A beautiful word or thought that is not accompanied by corresponding acts is like a bright flower that bears no fruit. It would not produce any effect. ~The Buddha

Wednesday, February 27, 2013


Not long ago, I attended a Suicide Prevention forum in town hosted by our local youth services bureau. A young man from town had taken his own life in November of 2011, and the event was, in part, sponsored by his family. I've known this young man's mom for a long time, and had attempted to go to the calling hours. The line went around the funeral home for hours, and I never did get in to express my condolences. Standing in line that night it was evident that this turn of events had left a big hole in the hearts of all that knew him. A wound, that for his family, will never truly heal. 

Fourteen months later, his father spoke at the event and urged people to talk about suicide. "This can't be something that is pushed away or ignored," he said. I couldn't think of a better way to share, than to turn this into a topic for my blog.    
The forum featured a variety of experts in addition to local residents who were willing to come forward and tell their story about how a friend or family members suicide forever changed their lives.
John Holt, a sports writer and local news anchor at WFSB, Channel 3, in Hartford, CT, talked about losing his brother to suicide in 1999. He urged those of us in attendance at the forum to "let people know you are there for them."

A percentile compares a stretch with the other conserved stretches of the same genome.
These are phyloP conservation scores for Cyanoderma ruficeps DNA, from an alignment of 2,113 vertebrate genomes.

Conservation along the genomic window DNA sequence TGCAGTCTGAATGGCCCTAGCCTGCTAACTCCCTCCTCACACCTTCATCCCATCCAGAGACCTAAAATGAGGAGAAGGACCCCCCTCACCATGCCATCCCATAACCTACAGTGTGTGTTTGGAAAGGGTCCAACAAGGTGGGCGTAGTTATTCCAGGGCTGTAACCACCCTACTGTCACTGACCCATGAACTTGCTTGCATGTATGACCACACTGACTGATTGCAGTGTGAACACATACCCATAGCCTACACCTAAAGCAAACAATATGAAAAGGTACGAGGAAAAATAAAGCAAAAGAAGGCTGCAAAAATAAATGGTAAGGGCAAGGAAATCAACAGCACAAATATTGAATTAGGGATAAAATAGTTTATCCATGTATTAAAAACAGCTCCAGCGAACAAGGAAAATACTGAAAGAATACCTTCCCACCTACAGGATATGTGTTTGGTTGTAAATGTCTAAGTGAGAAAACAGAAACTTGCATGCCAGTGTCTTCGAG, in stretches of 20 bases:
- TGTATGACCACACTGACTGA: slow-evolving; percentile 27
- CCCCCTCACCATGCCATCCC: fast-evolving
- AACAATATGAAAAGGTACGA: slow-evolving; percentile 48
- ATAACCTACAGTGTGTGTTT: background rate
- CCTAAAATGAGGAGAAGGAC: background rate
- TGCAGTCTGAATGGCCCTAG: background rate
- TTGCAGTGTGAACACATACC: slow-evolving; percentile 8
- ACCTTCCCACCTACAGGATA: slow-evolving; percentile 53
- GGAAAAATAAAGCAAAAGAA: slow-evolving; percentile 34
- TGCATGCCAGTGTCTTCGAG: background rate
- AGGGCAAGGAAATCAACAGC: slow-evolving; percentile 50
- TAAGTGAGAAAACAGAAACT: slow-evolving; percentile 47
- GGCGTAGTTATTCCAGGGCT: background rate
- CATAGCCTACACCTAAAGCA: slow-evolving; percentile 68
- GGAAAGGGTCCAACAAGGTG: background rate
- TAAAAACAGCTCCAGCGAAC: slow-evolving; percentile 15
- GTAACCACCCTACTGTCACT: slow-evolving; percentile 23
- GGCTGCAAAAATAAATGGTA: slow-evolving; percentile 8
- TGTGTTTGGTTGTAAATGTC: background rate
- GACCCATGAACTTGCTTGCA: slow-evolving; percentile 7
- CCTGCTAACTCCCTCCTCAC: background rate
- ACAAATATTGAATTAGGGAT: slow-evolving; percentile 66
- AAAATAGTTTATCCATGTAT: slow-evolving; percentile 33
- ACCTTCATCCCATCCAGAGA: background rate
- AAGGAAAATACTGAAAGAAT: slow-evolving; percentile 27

Another guest speaker, Nena Lake, a licensed social worker, shared some startling statistics. More boys than girls commit suicide and boys tend to use more violent methods like guns or hanging.  The greatest number of suicides tend to happen between 3pm and midnight when parents may be at work. She stressed that, "suicide affects all ages, races and socioeconomic levels," she said. "It doesn't discriminate."   
The resounding message of the evening was that we should talk about suicide and listen to each others needs. Talk. talk. talk and listen. listen. listen. Pay attention to that "gut" feeling that something maybe amiss. Check in with your kids, ask them if they feel safe, secure, and make sure to tell them often that they can talk to you about anything...even if it hurts.  Remove the stigma of suicide by talking about it and being honest and frank with questions.


1 comment:

  1. We need frank discussion about mental health as a whole, and remove all preconceived ideas about what this means. We can start by stopping the judgment. We can't know the torture one feels if we are busy judging them while they are trying desperately to tell us they need help. Thanks for sharing this, Tracey! I believe we are feeling a shift to a more compassionate world of people who understand that this is not an issue that is going away, and the best way to get a handle on it is by seeking first to understand. Reach out & touch someone.